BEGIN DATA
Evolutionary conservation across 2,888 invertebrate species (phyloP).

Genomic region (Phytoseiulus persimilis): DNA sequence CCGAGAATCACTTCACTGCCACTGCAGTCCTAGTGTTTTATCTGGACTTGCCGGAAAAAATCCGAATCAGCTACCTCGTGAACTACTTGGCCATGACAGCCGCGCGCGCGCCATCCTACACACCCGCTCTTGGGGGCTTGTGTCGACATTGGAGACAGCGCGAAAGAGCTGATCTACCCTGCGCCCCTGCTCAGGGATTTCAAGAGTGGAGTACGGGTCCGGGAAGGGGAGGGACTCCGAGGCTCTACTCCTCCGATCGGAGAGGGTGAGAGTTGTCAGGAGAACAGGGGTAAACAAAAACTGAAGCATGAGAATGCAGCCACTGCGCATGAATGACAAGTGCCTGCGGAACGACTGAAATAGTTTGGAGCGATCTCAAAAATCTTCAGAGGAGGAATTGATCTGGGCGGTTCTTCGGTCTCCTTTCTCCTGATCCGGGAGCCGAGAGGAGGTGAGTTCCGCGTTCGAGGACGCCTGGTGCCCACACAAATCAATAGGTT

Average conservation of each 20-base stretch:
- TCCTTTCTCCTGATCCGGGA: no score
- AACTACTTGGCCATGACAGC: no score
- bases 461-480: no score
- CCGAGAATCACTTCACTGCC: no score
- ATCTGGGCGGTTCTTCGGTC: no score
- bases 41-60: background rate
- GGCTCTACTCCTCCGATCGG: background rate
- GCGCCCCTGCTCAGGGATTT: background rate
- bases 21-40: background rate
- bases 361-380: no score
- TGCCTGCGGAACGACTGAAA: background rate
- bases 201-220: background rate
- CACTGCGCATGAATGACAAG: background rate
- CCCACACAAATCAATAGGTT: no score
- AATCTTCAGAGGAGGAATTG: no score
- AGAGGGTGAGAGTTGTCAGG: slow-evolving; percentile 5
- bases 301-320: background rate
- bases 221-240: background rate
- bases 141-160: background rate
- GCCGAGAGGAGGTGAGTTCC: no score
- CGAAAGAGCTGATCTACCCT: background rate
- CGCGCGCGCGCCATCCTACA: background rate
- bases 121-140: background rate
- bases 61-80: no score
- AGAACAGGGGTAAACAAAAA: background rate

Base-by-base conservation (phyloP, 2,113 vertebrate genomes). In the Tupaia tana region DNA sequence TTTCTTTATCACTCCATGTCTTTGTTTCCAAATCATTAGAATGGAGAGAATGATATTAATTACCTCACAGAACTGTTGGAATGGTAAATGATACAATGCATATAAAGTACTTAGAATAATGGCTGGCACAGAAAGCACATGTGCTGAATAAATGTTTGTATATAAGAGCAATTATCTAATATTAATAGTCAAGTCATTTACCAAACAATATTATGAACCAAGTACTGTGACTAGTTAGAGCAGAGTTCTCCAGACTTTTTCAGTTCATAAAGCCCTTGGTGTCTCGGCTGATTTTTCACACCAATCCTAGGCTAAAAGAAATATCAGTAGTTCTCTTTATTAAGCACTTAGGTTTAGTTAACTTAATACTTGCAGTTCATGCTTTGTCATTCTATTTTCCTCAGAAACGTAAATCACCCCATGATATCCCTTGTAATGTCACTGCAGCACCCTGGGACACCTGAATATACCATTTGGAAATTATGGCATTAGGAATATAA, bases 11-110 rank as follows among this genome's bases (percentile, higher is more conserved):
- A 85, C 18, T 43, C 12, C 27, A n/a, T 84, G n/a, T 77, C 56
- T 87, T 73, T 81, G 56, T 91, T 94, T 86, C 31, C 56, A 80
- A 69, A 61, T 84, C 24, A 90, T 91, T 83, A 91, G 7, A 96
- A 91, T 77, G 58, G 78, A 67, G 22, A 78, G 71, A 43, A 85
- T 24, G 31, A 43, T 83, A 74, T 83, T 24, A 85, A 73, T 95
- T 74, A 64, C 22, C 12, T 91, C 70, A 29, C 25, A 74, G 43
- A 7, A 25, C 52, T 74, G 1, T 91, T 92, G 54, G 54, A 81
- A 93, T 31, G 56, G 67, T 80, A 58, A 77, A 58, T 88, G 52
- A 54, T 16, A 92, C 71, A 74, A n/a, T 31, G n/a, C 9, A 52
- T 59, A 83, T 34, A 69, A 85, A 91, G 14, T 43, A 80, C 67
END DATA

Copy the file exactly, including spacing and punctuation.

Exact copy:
Evolutionary conservation across 2,888 invertebrate species (phyloP).

Genomic region (Phytoseiulus persimilis): DNA sequence CCGAGAATCACTTCACTGCCACTGCAGTCCTAGTGTTTTATCTGGACTTGCCGGAAAAAATCCGAATCAGCTACCTCGTGAACTACTTGGCCATGACAGCCGCGCGCGCGCCATCCTACACACCCGCTCTTGGGGGCTTGTGTCGACATTGGAGACAGCGCGAAAGAGCTGATCTACCCTGCGCCCCTGCTCAGGGATTTCAAGAGTGGAGTACGGGTCCGGGAAGGGGAGGGACTCCGAGGCTCTACTCCTCCGATCGGAGAGGGTGAGAGTTGTCAGGAGAACAGGGGTAAACAAAAACTGAAGCATGAGAATGCAGCCACTGCGCATGAATGACAAGTGCCTGCGGAACGACTGAAATAGTTTGGAGCGATCTCAAAAATCTTCAGAGGAGGAATTGATCTGGGCGGTTCTTCGGTCTCCTTTCTCCTGATCCGGGAGCCGAGAGGAGGTGAGTTCCGCGTTCGAGGACGCCTGGTGCCCACACAAATCAATAGGTT

Average conservation of each 20-base stretch:
- TCCTTTCTCCTGATCCGGGA: no score
- AACTACTTGGCCATGACAGC: no score
- bases 461-480: no score
- CCGAGAATCACTTCACTGCC: no score
- ATCTGGGCGGTTCTTCGGTC: no score
- bases 41-60: background rate
- GGCTCTACTCCTCCGATCGG: background rate
- GCGCCCCTGCTCAGGGATTT: background rate
- bases 21-40: background rate
- bases 361-380: no score
- TGCCTGCGGAACGACTGAAA: background rate
- bases 201-220: background rate
- CACTGCGCATGAATGACAAG: background rate
- CCCACACAAATCAATAGGTT: no score
- AATCTTCAGAGGAGGAATTG: no score
- AGAGGGTGAGAGTTGTCAGG: slow-evolving; percentile 5
- bases 301-320: background rate
- bases 221-240: background rate
- bases 141-160: background rate
- GCCGAGAGGAGGTGAGTTCC: no score
- CGAAAGAGCTGATCTACCCT: background rate
- CGCGCGCGCGCCATCCTACA: background rate
- bases 121-140: background rate
- bases 61-80: no score
- AGAACAGGGGTAAACAAAAA: background rate

Base-by-base conservation (phyloP, 2,113 vertebrate genomes). In the Tupaia tana region DNA sequence TTTCTTTATCACTCCATGTCTTTGTTTCCAAATCATTAGAATGGAGAGAATGATATTAATTACCTCACAGAACTGTTGGAATGGTAAATGATACAATGCATATAAAGTACTTAGAATAATGGCTGGCACAGAAAGCACATGTGCTGAATAAATGTTTGTATATAAGAGCAATTATCTAATATTAATAGTCAAGTCATTTACCAAACAATATTATGAACCAAGTACTGTGACTAGTTAGAGCAGAGTTCTCCAGACTTTTTCAGTTCATAAAGCCCTTGGTGTCTCGGCTGATTTTTCACACCAATCCTAGGCTAAAAGAAATATCAGTAGTTCTCTTTATTAAGCACTTAGGTTTAGTTAACTTAATACTTGCAGTTCATGCTTTGTCATTCTATTTTCCTCAGAAACGTAAATCACCCCATGATATCCCTTGTAATGTCACTGCAGCACCCTGGGACACCTGAATATACCATTTGGAAATTATGGCATTAGGAATATAA, bases 11-110 rank as follows among this genome's bases (percentile, higher is more conserved):
- A 85, C 18, T 43, C 12, C 27, A n/a, T 84, G n/a, T 77, C 56
- T 87, T 73, T 81, G 56, T 91, T 94, T 86, C 31, C 56, A 80
- A 69, A 61, T 84, C 24, A 90, T 91, T 83, A 91, G 7, A 96
- A 91, T 77, G 58, G 78, A 67, G 22, A 78, G 71, A 43, A 85
- T 24, G 31, A 43, T 83, A 74, T 83, T 24, A 85, A 73, T 95
- T 74, A 64, C 22, C 12, T 91, C 70, A 29, C 25, A 74, G 43
- A 7, A 25, C 52, T 74, G 1, T 91, T 92, G 54, G 54, A 81
- A 93, T 31, G 56, G 67, T 80, A 58, A 77, A 58, T 88, G 52
- A 54, T 16, A 92, C 71, A 74, A n/a, T 31, G n/a, C 9, A 52
- T 59, A 83, T 34, A 69, A 85, A 91, G 14, T 43, A 80, C 67